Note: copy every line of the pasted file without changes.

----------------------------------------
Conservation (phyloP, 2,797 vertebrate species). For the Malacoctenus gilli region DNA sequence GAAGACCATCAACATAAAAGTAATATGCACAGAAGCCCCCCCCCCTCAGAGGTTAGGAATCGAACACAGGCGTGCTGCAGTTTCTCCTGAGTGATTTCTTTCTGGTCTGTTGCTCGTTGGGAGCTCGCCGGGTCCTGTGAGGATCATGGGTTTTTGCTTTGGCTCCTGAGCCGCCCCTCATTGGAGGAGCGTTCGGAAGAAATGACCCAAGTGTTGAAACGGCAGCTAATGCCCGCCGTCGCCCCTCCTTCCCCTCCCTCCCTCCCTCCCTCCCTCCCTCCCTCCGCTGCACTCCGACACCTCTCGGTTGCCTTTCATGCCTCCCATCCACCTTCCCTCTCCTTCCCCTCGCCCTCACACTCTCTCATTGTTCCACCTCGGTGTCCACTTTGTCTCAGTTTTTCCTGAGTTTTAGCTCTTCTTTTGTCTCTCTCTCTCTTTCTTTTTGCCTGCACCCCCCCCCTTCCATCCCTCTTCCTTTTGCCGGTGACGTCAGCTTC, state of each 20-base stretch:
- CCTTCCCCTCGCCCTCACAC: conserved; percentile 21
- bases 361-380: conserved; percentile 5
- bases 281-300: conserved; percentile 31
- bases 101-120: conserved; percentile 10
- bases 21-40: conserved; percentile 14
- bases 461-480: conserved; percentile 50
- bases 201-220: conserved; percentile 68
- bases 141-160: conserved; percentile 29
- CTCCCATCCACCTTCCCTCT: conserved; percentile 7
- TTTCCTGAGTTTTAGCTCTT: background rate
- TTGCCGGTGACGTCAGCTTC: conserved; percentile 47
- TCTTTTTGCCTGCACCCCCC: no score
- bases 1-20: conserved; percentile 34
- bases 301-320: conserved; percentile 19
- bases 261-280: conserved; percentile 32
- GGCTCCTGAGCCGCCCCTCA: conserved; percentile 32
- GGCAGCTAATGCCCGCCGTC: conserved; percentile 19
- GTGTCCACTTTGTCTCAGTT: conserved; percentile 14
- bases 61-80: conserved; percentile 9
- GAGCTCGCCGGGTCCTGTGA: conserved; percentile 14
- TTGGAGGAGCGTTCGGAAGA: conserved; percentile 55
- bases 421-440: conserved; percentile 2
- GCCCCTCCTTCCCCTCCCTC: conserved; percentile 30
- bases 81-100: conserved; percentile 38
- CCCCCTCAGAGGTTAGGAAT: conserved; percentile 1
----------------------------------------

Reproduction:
Conservation (phyloP, 2,797 vertebrate species). For the Malacoctenus gilli region DNA sequence GAAGACCATCAACATAAAAGTAATATGCACAGAAGCCCCCCCCCCTCAGAGGTTAGGAATCGAACACAGGCGTGCTGCAGTTTCTCCTGAGTGATTTCTTTCTGGTCTGTTGCTCGTTGGGAGCTCGCCGGGTCCTGTGAGGATCATGGGTTTTTGCTTTGGCTCCTGAGCCGCCCCTCATTGGAGGAGCGTTCGGAAGAAATGACCCAAGTGTTGAAACGGCAGCTAATGCCCGCCGTCGCCCCTCCTTCCCCTCCCTCCCTCCCTCCCTCCCTCCCTCCCTCCGCTGCACTCCGACACCTCTCGGTTGCCTTTCATGCCTCCCATCCACCTTCCCTCTCCTTCCCCTCGCCCTCACACTCTCTCATTGTTCCACCTCGGTGTCCACTTTGTCTCAGTTTTTCCTGAGTTTTAGCTCTTCTTTTGTCTCTCTCTCTCTTTCTTTTTGCCTGCACCCCCCCCCTTCCATCCCTCTTCCTTTTGCCGGTGACGTCAGCTTC, state of each 20-base stretch:
- CCTTCCCCTCGCCCTCACAC: conserved; percentile 21
- bases 361-380: conserved; percentile 5
- bases 281-300: conserved; percentile 31
- bases 101-120: conserved; percentile 10
- bases 21-40: conserved; percentile 14
- bases 461-480: conserved; percentile 50
- bases 201-220: conserved; percentile 68
- bases 141-160: conserved; percentile 29
- CTCCCATCCACCTTCCCTCT: conserved; percentile 7
- TTTCCTGAGTTTTAGCTCTT: background rate
- TTGCCGGTGACGTCAGCTTC: conserved; percentile 47
- TCTTTTTGCCTGCACCCCCC: no score
- bases 1-20: conserved; percentile 34
- bases 301-320: conserved; percentile 19
- bases 261-280: conserved; percentile 32
- GGCTCCTGAGCCGCCCCTCA: conserved; percentile 32
- GGCAGCTAATGCCCGCCGTC: conserved; percentile 19
- GTGTCCACTTTGTCTCAGTT: conserved; percentile 14
- bases 61-80: conserved; percentile 9
- GAGCTCGCCGGGTCCTGTGA: conserved; percentile 14
- TTGGAGGAGCGTTCGGAAGA: conserved; percentile 55
- bases 421-440: conserved; percentile 2
- GCCCCTCCTTCCCCTCCCTC: conserved; percentile 30
- bases 81-100: conserved; percentile 38
- CCCCCTCAGAGGTTAGGAAT: conserved; percentile 1